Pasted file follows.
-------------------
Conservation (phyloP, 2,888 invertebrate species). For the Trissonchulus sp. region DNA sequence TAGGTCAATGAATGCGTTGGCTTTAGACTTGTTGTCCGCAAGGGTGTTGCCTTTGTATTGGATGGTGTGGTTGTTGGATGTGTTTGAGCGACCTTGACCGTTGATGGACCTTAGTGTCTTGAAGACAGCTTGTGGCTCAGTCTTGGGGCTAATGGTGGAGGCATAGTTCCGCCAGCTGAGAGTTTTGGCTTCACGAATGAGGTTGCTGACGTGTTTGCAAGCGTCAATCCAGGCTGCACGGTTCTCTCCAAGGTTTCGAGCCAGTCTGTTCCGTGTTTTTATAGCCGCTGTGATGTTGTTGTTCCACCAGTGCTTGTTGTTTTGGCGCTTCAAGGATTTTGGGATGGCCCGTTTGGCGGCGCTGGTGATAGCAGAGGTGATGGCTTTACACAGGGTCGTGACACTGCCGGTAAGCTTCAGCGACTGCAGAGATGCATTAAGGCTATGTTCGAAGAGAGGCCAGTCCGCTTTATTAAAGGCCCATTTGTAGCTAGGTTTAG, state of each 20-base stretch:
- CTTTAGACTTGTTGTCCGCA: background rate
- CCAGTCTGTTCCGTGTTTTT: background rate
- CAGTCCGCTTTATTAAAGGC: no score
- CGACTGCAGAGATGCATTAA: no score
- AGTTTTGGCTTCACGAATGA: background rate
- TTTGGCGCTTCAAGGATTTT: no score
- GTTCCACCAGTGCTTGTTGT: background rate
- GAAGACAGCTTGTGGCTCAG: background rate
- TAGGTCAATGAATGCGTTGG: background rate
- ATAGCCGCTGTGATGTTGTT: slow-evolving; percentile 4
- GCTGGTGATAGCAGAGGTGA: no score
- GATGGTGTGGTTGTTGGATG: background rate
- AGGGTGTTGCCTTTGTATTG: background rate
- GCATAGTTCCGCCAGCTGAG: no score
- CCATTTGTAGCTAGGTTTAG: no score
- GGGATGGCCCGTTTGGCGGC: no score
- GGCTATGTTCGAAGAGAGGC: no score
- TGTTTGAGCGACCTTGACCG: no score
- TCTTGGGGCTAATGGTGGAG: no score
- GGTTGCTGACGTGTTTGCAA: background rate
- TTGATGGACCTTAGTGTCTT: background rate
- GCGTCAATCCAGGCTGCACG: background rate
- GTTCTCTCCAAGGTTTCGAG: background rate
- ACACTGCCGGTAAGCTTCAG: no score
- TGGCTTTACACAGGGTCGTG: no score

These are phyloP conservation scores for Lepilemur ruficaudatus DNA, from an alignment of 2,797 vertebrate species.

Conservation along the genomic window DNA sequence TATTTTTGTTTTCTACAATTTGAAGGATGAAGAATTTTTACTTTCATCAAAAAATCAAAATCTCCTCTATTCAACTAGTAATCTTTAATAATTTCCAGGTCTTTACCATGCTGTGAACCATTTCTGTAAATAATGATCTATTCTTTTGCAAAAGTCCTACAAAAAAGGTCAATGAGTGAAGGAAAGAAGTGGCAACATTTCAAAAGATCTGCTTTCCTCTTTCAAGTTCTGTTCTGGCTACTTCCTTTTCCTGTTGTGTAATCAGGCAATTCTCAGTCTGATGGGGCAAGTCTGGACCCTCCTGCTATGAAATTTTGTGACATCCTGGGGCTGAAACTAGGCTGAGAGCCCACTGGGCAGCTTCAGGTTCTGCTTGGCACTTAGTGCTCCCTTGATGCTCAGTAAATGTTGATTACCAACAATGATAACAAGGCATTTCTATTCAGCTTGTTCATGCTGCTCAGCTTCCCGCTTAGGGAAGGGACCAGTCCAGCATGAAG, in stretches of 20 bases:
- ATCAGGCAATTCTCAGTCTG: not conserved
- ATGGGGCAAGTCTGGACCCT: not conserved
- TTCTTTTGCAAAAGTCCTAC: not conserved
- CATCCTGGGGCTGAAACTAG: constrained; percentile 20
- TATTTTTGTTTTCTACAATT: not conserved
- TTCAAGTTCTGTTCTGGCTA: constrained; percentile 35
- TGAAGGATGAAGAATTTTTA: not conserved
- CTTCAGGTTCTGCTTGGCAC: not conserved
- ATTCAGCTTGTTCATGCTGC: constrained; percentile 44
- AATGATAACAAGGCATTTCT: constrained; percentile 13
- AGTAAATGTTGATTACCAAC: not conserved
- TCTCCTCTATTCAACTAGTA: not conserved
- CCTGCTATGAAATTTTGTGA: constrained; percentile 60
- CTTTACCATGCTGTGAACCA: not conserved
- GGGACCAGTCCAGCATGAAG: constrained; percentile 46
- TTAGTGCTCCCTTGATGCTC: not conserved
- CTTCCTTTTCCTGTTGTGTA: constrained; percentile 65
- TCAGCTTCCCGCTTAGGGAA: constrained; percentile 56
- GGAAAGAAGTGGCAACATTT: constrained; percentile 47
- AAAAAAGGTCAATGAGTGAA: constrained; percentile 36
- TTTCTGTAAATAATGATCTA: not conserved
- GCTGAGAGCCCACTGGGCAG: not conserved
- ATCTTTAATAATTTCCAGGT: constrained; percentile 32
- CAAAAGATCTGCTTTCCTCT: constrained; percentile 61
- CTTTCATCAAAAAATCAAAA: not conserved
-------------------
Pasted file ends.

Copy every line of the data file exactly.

Conservation (phyloP, 2,888 invertebrate species). For the Trissonchulus sp. region DNA sequence TAGGTCAATGAATGCGTTGGCTTTAGACTTGTTGTCCGCAAGGGTGTTGCCTTTGTATTGGATGGTGTGGTTGTTGGATGTGTTTGAGCGACCTTGACCGTTGATGGACCTTAGTGTCTTGAAGACAGCTTGTGGCTCAGTCTTGGGGCTAATGGTGGAGGCATAGTTCCGCCAGCTGAGAGTTTTGGCTTCACGAATGAGGTTGCTGACGTGTTTGCAAGCGTCAATCCAGGCTGCACGGTTCTCTCCAAGGTTTCGAGCCAGTCTGTTCCGTGTTTTTATAGCCGCTGTGATGTTGTTGTTCCACCAGTGCTTGTTGTTTTGGCGCTTCAAGGATTTTGGGATGGCCCGTTTGGCGGCGCTGGTGATAGCAGAGGTGATGGCTTTACACAGGGTCGTGACACTGCCGGTAAGCTTCAGCGACTGCAGAGATGCATTAAGGCTATGTTCGAAGAGAGGCCAGTCCGCTTTATTAAAGGCCCATTTGTAGCTAGGTTTAG, state of each 20-base stretch:
- CTTTAGACTTGTTGTCCGCA: background rate
- CCAGTCTGTTCCGTGTTTTT: background rate
- CAGTCCGCTTTATTAAAGGC: no score
- CGACTGCAGAGATGCATTAA: no score
- AGTTTTGGCTTCACGAATGA: background rate
- TTTGGCGCTTCAAGGATTTT: no score
- GTTCCACCAGTGCTTGTTGT: background rate
- GAAGACAGCTTGTGGCTCAG: background rate
- TAGGTCAATGAATGCGTTGG: background rate
- ATAGCCGCTGTGATGTTGTT: slow-evolving; percentile 4
- GCTGGTGATAGCAGAGGTGA: no score
- GATGGTGTGGTTGTTGGATG: background rate
- AGGGTGTTGCCTTTGTATTG: background rate
- GCATAGTTCCGCCAGCTGAG: no score
- CCATTTGTAGCTAGGTTTAG: no score
- GGGATGGCCCGTTTGGCGGC: no score
- GGCTATGTTCGAAGAGAGGC: no score
- TGTTTGAGCGACCTTGACCG: no score
- TCTTGGGGCTAATGGTGGAG: no score
- GGTTGCTGACGTGTTTGCAA: background rate
- TTGATGGACCTTAGTGTCTT: background rate
- GCGTCAATCCAGGCTGCACG: background rate
- GTTCTCTCCAAGGTTTCGAG: background rate
- ACACTGCCGGTAAGCTTCAG: no score
- TGGCTTTACACAGGGTCGTG: no score

These are phyloP conservation scores for Lepilemur ruficaudatus DNA, from an alignment of 2,797 vertebrate species.

Conservation along the genomic window DNA sequence TATTTTTGTTTTCTACAATTTGAAGGATGAAGAATTTTTACTTTCATCAAAAAATCAAAATCTCCTCTATTCAACTAGTAATCTTTAATAATTTCCAGGTCTTTACCATGCTGTGAACCATTTCTGTAAATAATGATCTATTCTTTTGCAAAAGTCCTACAAAAAAGGTCAATGAGTGAAGGAAAGAAGTGGCAACATTTCAAAAGATCTGCTTTCCTCTTTCAAGTTCTGTTCTGGCTACTTCCTTTTCCTGTTGTGTAATCAGGCAATTCTCAGTCTGATGGGGCAAGTCTGGACCCTCCTGCTATGAAATTTTGTGACATCCTGGGGCTGAAACTAGGCTGAGAGCCCACTGGGCAGCTTCAGGTTCTGCTTGGCACTTAGTGCTCCCTTGATGCTCAGTAAATGTTGATTACCAACAATGATAACAAGGCATTTCTATTCAGCTTGTTCATGCTGCTCAGCTTCCCGCTTAGGGAAGGGACCAGTCCAGCATGAAG, in stretches of 20 bases:
- ATCAGGCAATTCTCAGTCTG: not conserved
- ATGGGGCAAGTCTGGACCCT: not conserved
- TTCTTTTGCAAAAGTCCTAC: not conserved
- CATCCTGGGGCTGAAACTAG: constrained; percentile 20
- TATTTTTGTTTTCTACAATT: not conserved
- TTCAAGTTCTGTTCTGGCTA: constrained; percentile 35
- TGAAGGATGAAGAATTTTTA: not conserved
- CTTCAGGTTCTGCTTGGCAC: not conserved
- ATTCAGCTTGTTCATGCTGC: constrained; percentile 44
- AATGATAACAAGGCATTTCT: constrained; percentile 13
- AGTAAATGTTGATTACCAAC: not conserved
- TCTCCTCTATTCAACTAGTA: not conserved
- CCTGCTATGAAATTTTGTGA: constrained; percentile 60
- CTTTACCATGCTGTGAACCA: not conserved
- GGGACCAGTCCAGCATGAAG: constrained; percentile 46
- TTAGTGCTCCCTTGATGCTC: not conserved
- CTTCCTTTTCCTGTTGTGTA: constrained; percentile 65
- TCAGCTTCCCGCTTAGGGAA: constrained; percentile 56
- GGAAAGAAGTGGCAACATTT: constrained; percentile 47
- AAAAAAGGTCAATGAGTGAA: constrained; percentile 36
- TTTCTGTAAATAATGATCTA: not conserved
- GCTGAGAGCCCACTGGGCAG: not conserved
- ATCTTTAATAATTTCCAGGT: constrained; percentile 32
- CAAAAGATCTGCTTTCCTCT: constrained; percentile 61
- CTTTCATCAAAAAATCAAAA: not conserved